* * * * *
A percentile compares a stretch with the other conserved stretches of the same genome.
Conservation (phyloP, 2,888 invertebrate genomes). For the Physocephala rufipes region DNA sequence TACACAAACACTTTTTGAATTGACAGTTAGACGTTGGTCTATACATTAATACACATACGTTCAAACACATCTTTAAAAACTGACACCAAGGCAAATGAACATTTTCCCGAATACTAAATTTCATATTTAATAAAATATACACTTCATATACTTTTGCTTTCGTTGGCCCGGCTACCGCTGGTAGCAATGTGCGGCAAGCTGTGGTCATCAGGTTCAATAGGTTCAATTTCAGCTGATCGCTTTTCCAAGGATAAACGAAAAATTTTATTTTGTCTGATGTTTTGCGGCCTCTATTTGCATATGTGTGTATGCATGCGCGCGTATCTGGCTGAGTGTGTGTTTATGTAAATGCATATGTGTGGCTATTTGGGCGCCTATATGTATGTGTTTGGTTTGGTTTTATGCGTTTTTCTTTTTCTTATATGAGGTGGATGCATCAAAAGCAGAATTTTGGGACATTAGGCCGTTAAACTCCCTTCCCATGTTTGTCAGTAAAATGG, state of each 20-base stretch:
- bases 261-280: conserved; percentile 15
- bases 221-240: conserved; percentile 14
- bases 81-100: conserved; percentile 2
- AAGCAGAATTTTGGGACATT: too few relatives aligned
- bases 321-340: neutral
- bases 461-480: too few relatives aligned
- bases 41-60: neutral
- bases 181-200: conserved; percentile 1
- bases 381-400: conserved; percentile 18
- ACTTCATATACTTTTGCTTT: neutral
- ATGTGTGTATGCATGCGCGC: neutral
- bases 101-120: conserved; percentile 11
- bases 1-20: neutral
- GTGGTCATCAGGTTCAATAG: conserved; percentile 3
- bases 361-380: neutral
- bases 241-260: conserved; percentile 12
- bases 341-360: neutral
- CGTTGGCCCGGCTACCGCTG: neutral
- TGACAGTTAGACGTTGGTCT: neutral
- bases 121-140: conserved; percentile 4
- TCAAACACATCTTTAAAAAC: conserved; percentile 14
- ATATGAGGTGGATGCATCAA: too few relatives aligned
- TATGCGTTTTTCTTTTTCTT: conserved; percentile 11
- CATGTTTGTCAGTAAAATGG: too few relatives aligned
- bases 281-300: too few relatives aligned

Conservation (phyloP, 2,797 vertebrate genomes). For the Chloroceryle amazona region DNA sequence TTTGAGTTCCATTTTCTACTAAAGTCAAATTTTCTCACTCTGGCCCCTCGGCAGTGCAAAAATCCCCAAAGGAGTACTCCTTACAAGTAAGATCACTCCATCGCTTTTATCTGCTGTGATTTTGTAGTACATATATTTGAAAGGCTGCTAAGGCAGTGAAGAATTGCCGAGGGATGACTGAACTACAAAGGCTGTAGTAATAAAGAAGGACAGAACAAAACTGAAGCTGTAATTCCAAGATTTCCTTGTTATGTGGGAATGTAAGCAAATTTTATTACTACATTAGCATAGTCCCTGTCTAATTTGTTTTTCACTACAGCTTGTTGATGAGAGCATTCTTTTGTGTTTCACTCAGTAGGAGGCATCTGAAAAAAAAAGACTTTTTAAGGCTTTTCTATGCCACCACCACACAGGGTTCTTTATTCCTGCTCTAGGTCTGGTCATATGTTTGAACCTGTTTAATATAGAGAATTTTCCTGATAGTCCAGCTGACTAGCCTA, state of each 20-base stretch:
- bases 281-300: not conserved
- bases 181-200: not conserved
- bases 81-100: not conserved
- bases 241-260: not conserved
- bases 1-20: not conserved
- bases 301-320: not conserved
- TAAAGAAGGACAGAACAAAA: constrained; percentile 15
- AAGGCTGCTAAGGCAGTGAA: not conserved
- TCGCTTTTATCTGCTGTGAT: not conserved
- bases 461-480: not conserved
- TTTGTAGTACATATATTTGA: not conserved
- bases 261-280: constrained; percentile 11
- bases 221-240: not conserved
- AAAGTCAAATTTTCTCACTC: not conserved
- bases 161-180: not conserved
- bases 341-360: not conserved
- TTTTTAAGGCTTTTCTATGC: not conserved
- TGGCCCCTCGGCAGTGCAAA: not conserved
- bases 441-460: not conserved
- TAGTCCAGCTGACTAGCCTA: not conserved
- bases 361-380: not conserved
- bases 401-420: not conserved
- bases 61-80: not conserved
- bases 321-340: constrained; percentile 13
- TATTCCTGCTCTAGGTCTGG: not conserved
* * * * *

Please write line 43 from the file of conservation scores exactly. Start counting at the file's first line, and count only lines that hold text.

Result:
- bases 161-180: not conserved